by Chuck Papp Contributing Writer
One of the most underrated, and not thought of items for an individual who purchases a firearm for safety or for use in the outdoors, is a flashlight. Why would I need a light? A common question we get when someone purchases their first self-defense firearm. Generally, the use of that firearm on a statistical average for protection is during lowlight or basically night time. Stats have shown that many major crimes that occur, do so at night. Whether you are leaving a restaurant after dinner, walking to your vehicle after the movies, or just at home; the flashlight is a very necessary tool to have.
Flashlights come in all shapes and sizes. Some people like weapon mounted lights, and some prefer non-mounted lights. This is more of a personal preference, and whatever you decide you need to practice with your light. For me its non-mounted. I don’t like the extra weight on the front of the weapon. Sometimes, but rarely it can affect the reliability of a semiautomatic handgun. Not as much with rifles and shotguns though.
I also find it easier to activate a non-mounted light. Back in the day when I trained with them before all the mounted versions came out, we were taught to hold the light away from our bodies. This was because someone could just shoot towards the light. You can talk to all the trainers out there; they all have their own opinions on it.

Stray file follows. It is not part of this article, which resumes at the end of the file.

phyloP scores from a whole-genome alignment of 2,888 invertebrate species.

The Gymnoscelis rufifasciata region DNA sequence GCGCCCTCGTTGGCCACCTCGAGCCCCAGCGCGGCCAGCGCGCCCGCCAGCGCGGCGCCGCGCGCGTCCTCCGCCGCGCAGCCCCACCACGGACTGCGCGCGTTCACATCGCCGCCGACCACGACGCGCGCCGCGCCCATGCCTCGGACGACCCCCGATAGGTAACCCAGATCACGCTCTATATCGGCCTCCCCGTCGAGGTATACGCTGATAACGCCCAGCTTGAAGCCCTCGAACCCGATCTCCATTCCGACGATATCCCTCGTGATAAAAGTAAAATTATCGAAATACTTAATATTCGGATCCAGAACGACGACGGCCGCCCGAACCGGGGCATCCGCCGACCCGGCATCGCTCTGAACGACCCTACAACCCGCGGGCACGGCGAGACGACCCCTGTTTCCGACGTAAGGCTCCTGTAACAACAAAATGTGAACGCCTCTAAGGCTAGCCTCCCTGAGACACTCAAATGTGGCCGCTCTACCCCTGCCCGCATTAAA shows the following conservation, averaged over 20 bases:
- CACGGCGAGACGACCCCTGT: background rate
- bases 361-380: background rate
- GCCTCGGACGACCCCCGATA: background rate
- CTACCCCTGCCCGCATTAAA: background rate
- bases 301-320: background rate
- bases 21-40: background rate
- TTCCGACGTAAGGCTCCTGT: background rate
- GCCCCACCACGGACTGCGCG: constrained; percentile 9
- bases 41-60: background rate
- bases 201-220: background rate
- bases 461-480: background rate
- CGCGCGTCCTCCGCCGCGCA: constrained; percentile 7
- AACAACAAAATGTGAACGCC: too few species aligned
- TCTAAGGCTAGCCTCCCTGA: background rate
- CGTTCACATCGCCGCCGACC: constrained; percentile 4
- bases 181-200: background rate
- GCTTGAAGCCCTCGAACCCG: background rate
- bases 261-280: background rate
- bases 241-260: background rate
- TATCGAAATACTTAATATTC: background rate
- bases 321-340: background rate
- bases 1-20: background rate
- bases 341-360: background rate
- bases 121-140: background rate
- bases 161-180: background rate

For a hunter, camper, hiker, fisherman or any outdoor enthusiast when it gets dark that light is your best friend. Don’t go cheap. The best lights out there are from SureFire. Done, end of story; but they can get pricey. Another great company is Streamlight. They are also top notch, but I have found the SureFire brand to be just a little more forgiving. Either is a great choice. I’m just partial to SureFire because that’s what I started with.
We carry a large assortment of handheld and weapon mounted lights, so if you are serious about your protection or the protection of your family, stop in and we will be happy to show you the differences and types which are out there. You can’t hit what you can’t see.
Chuck Papp, Manager
Delray Shooting Center • (561) 265-0700